Help on UV Mapping and Subdivision Surfaces

Hello all, and thanks in advance.
Okay, I know this issue has been discussed extensively both in this forum and lots of others, but, generally speaking, the answers I found were very undetailed and/or intended for different workflows/software. So, I thought it would be a good idea posting it here and, even though, in my case, this said issue is pretty blender specific at some level, some additional, more genereal, theorical info. would be much appreciated since there isn´t much out there and it could also help other people with different needs.

My issue is the following: I have an asset (a frying pan) already modelled and properly UV mapped. However, I’m experiencing some serious stretching when trying to work non-destructively with a subsurf modifier. Now, I’ve come up with a fair amount of ideas for workarounds, and only one (the one that´s not ideal) is currently plausible.

These said workarounds were at first:

-To change my model’s topology at the spots that were the most affected by distortion, trying to cleverly add support loops without changing the general shape of the asset (Sounds good, doesn´t work).

-To apply the subsurf modifier and then do my unwrapping, and just deal with the high-res mesh (not a “workaround” at all since the whole non-destructively idea is lost).

-To work on a separate high res mesh with the subsurf modifier applied, uv unwrapped after the fact, do all my texture painting onto said mesh and then work with the low-res one, having checked the “Use subsurf modifier” option for the unwrap command, and the “Subdivide uv’s” option in the subsurf modifier panel.

Of course the one that I previously said was plausible is the second one since it’s not even a solution to my problem.

Now, the thing that I don’t get is why the third one is not possible (or if it is, what I am doing wrong).

To summarise, what I did to check if this could work, was to duplicate my low-res mesh, apply the subsurf modifier, uv unwrap it, and apply a checker texture to it which I then baked onto a texture. After that, prepared my low res,checking the options already mentioned and applied the texture to it. And there was a slight but horrible difference. Maybe all of this was useless since you could come to the same conclussions by comparing the two meshes with standard uv grids (you would see distortion on the low-res one and the high-res one would be fine and dandy). This last thing is what I don´t get. Why isn´t blender getting to the same UV coordinates both ways? Shouldn´t it? I’ve thought about it, and the way that geometry is interpolated when subdivided and the result should be the same in my head. But I’m no expert so maybe someone can correct me. Now, were the case that this is all really pretty but not doable, is there any well-known (or not) workaround for this?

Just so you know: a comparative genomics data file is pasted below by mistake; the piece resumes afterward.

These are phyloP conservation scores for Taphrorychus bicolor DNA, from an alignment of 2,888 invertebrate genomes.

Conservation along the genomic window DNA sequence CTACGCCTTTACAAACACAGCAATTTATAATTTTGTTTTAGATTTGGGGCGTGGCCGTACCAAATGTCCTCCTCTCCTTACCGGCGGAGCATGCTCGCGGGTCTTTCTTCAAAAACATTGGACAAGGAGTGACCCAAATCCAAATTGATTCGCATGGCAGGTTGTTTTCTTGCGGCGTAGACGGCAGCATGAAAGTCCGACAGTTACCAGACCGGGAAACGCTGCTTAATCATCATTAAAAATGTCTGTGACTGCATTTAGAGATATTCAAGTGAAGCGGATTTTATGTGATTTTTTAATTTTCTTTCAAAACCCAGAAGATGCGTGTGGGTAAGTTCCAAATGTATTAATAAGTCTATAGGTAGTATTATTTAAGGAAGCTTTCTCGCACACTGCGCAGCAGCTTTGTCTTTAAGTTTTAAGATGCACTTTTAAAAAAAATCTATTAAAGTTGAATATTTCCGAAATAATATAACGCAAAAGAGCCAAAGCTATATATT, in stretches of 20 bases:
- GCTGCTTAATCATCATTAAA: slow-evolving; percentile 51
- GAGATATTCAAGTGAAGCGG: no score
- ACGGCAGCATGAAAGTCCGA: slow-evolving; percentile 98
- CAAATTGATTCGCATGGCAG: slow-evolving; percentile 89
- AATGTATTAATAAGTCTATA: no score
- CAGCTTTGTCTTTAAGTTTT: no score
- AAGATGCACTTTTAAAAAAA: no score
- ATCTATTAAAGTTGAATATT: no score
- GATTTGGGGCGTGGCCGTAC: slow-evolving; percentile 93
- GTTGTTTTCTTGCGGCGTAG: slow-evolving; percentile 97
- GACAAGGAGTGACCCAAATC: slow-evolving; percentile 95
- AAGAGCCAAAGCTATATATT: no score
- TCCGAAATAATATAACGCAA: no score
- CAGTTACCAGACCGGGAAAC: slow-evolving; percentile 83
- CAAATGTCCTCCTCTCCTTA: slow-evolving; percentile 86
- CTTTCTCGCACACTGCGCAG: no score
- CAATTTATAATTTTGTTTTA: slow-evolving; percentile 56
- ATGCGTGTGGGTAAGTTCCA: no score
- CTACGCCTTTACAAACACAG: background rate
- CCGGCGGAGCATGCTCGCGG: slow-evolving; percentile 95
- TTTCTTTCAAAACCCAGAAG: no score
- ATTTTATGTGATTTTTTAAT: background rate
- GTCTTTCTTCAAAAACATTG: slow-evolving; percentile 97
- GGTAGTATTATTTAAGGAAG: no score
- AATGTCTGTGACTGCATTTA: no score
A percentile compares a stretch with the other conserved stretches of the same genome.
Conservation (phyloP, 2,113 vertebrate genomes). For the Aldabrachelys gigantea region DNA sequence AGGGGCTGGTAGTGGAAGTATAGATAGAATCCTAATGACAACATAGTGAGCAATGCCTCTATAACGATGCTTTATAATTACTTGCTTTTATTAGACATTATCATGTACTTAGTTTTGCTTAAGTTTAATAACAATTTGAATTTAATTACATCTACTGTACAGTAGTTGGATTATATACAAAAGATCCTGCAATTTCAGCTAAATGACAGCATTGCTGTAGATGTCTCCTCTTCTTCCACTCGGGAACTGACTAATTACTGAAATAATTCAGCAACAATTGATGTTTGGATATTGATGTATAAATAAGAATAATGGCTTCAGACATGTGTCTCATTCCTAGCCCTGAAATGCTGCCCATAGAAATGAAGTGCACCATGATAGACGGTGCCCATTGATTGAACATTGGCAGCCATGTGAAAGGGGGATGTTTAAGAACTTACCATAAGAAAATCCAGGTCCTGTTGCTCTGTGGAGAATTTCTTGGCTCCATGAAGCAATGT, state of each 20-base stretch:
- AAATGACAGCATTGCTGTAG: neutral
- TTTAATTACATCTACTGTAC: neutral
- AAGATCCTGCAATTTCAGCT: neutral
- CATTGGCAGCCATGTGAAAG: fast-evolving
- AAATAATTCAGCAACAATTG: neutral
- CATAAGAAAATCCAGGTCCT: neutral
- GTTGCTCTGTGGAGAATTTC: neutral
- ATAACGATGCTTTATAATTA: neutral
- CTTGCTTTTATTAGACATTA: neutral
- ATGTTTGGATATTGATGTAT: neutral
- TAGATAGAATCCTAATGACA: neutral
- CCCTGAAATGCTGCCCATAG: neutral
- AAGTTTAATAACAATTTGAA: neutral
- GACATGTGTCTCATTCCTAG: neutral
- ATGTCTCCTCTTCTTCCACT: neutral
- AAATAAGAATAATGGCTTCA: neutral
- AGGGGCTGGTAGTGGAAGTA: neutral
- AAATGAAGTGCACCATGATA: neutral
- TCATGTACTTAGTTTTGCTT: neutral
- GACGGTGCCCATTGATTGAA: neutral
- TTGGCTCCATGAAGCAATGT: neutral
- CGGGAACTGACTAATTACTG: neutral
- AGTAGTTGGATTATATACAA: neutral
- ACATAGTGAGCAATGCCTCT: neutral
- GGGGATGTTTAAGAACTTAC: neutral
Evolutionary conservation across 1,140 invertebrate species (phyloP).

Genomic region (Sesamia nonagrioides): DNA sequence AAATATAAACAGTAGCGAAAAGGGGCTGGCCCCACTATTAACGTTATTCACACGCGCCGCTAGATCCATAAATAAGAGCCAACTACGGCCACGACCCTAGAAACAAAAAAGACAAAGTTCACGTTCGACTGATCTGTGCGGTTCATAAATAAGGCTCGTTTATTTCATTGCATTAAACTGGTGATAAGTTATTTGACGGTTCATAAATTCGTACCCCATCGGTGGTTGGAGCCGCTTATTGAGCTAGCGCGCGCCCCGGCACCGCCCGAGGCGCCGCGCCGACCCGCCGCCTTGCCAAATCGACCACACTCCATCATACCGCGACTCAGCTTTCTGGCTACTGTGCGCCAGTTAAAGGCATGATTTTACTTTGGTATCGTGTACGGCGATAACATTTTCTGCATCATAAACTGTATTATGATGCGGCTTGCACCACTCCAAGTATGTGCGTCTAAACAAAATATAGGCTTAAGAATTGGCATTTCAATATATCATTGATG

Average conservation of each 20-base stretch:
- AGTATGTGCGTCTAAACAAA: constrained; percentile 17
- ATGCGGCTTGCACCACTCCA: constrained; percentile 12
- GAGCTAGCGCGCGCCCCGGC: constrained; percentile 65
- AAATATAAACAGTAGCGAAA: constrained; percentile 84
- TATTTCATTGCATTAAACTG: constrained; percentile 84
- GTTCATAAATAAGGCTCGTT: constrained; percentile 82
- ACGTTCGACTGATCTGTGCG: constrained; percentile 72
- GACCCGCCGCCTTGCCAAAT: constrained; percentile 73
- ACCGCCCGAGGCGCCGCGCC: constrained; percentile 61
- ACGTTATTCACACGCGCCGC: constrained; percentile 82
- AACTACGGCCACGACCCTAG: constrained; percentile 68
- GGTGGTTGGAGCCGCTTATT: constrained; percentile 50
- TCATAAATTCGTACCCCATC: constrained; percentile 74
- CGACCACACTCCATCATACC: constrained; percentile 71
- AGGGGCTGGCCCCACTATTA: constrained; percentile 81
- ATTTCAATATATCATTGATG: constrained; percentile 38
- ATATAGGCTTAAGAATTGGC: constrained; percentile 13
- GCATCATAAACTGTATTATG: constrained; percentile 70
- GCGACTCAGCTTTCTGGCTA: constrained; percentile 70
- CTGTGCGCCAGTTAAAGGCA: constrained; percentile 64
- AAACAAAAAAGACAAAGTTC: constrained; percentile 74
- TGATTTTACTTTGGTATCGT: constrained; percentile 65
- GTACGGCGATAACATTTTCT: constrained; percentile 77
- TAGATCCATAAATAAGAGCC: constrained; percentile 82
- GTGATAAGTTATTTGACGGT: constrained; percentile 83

With all that said, I’ll leave some images to help illustrate the problem.

These are the high-res mesh uv coordinates onto the baked grid.

And these are the low-res one’s (you can see there’s a slight difference that ruins the whole thing).
Note that I applied the subsurf modifier so the uv coordinates could be seen properly in the editor, but they were generated previously.

And here is the low res one with a uv grid applied to it to illustrate the degree of the distortion (it´s where the handle starts. It´s not that bad, but for my purposes it sucks)

Thanks a lot to anyone that dares to read the whole thing and respond, and sorry for the length of the thread, but I figured if I wanted detailed answers I should give detailed info.


Generally you don’t have to use the subdivision option for UVs. On some of the distortion I would straighten out the curved surfaces with this addon The other thing is, that dealing with some texture painting, it isn’t as important as it once was to have “good” UVs, although you should strive for them all of the time. Without actually looking at the mesh and what was done, it’s hard to offer more help.